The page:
A national tribute will be paid to the former Minister of Justice and lawyer Robert Badinter, initiator of the abolition of capital punishment in France, Wednesday February 14 at noon, Place Vendôme, in Paris, where the Ministry of Justice is located , announced the Elysée, Saturday February 10.
The disappearance of Robert Badinter, on the night of Thursday to Friday at the age of 95, sparked numerous tributes. The President of the Republic, Emmanuel Macron, welcomed on “a figure of the century, a republican conscience, the French spirit”. He then announced, during a trip to Bordeaux, that a “national tribute” would be returned to him.
Questioned by the press during this trip, the Head of State specified that he would speak, during this tribute, on the question of a possible entry into the Pantheon of the former president of the Constitutional Council. “These things take time”he nevertheless affirmed.
Collection of condolences Place Vendôme
“He will have devoted every second of his life to fighting for what was right, to fighting for fundamental freedoms. The abolition of the death penalty will forever be his legacy for France”wrote on the Prime Minister, Gabriel Attal.
The Minister of Justice, Eric Dupond-Moretti, lawyer, spoke of a “visionary keeper of the seals” Who “leaves a void worthy of his legacy: immeasurable”. The latter decided to open, from Friday evening until Sunday evening, the doors of the Ministry of Justice (1er district), where a collection of condolences was made available to the public.
Minister of Justice and Keeper of the Seals (1981-1986) under François Mitterrand, Robert Badinter introduced the law of October 9, 1981 which abolished the death penalty in a France then predominantly in favor of this punishment. He invests himself subsequently, until his “last breath of life”in his own words, for the universal abolition of capital punishment.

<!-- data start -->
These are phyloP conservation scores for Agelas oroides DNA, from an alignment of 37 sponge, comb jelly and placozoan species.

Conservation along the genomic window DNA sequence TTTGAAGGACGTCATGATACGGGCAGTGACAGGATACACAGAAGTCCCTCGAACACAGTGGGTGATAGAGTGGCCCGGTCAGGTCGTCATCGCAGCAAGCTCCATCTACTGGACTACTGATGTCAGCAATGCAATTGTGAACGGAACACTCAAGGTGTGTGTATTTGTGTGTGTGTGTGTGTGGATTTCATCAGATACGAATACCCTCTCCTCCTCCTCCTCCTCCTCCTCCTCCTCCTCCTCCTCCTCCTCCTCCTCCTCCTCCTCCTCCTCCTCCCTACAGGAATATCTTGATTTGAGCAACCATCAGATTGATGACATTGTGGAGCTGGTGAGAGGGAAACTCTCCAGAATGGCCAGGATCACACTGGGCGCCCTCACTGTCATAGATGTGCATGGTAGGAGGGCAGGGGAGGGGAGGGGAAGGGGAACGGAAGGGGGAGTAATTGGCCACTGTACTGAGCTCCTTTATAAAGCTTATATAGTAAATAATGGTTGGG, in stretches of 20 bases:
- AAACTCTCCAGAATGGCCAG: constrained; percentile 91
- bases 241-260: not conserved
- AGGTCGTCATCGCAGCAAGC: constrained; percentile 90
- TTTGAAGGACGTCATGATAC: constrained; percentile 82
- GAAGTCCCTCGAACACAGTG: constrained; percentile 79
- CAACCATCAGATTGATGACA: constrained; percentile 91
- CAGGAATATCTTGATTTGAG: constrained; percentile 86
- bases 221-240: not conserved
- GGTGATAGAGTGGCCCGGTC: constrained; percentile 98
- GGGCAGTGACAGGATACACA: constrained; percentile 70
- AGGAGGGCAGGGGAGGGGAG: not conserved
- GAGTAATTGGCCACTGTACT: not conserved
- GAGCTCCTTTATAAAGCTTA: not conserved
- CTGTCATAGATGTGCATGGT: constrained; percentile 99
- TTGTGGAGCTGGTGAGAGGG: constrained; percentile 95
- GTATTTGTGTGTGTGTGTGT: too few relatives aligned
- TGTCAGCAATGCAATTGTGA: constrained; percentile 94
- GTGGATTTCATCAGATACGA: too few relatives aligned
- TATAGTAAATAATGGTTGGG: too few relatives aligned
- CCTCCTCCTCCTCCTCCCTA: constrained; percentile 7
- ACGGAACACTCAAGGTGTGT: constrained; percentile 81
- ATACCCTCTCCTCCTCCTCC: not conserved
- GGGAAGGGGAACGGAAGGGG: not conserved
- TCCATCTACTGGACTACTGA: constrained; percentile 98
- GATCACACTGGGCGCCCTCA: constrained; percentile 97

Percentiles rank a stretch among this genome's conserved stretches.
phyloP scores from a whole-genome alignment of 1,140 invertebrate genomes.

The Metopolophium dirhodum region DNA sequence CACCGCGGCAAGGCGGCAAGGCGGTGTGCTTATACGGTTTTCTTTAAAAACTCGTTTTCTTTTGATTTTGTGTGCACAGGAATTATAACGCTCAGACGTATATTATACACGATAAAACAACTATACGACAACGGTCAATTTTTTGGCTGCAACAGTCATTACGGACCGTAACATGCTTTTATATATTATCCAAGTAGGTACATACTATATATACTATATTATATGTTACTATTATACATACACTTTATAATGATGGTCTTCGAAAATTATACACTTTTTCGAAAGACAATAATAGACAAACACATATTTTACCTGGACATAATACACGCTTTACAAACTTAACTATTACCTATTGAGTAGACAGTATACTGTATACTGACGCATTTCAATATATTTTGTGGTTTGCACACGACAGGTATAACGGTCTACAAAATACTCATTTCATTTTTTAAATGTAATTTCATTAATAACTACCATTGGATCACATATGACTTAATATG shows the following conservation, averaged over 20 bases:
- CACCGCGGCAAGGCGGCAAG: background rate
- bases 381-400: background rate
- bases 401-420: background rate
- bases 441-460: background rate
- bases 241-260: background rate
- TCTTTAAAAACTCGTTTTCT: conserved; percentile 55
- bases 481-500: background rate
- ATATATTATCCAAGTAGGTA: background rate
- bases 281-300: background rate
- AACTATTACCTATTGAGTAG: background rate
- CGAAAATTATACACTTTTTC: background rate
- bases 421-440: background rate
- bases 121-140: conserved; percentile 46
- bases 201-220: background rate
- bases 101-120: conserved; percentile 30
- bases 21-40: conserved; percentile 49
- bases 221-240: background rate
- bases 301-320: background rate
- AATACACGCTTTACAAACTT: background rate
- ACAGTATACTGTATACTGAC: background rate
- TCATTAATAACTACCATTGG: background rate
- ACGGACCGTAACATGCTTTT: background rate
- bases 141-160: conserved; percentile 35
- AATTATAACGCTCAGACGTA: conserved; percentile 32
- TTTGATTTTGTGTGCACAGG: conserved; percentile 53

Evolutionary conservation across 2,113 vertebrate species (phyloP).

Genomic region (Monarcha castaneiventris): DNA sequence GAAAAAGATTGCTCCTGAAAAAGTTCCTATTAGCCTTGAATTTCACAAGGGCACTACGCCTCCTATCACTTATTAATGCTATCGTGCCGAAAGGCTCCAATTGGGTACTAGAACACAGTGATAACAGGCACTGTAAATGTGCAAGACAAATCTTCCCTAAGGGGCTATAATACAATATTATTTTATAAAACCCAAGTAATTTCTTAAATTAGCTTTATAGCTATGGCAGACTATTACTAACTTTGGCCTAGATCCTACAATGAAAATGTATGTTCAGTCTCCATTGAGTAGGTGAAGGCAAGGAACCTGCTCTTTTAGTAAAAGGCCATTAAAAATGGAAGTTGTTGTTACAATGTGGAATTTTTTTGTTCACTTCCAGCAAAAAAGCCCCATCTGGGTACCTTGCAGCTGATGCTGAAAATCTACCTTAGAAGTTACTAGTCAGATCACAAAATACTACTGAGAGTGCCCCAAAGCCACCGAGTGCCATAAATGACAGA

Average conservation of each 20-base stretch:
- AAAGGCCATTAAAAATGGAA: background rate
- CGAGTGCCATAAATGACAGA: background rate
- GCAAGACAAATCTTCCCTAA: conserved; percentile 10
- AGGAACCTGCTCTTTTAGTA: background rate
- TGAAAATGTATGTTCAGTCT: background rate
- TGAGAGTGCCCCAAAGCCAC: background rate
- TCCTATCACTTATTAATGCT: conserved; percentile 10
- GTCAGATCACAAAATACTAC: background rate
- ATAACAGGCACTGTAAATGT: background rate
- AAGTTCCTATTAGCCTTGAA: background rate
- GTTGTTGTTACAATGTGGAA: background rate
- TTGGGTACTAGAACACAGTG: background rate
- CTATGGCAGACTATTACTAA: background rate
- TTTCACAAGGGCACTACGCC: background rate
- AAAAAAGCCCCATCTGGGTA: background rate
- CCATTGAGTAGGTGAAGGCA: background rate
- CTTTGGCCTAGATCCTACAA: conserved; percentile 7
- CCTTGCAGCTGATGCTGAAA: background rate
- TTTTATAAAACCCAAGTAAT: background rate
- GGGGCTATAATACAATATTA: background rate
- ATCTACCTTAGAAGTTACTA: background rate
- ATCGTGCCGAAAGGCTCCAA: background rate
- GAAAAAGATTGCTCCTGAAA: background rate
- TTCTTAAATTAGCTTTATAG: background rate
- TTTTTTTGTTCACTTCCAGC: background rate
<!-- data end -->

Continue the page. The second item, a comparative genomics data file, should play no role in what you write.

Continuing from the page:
His fight against the death penalty began on the morning of November 28, 1972: one of his clients, Roger Bontems, an accomplice in a deadly hostage-taking, had just been guillotined. “I swore to myself, as I left the Court of Health that morning at dawn, that all my life I would fight the death penalty”he declared to Agence France-Presse in 2021.
In 1977, he spared the death penalty for child murderer Patrick Henry, who was sentenced to life imprisonment. After that, five other men escaped the scaffold thanks to him. Which earned him hatred for a long time for his supposed laxity towards criminals.
In August 1982, he voted for the decriminalization of homosexuality. To his credit also, the abolition of high security districts, access for French litigants to the European Court of Human Rights and a law on compensation for victims of traffic accidents.
After his departure from the government, he chaired the Constitutional Council for nine years (1986-1995).
Socialist senator from 1995 to 2011, he had the satisfaction of seeing the abolition of the death penalty included in the Constitution in 2007.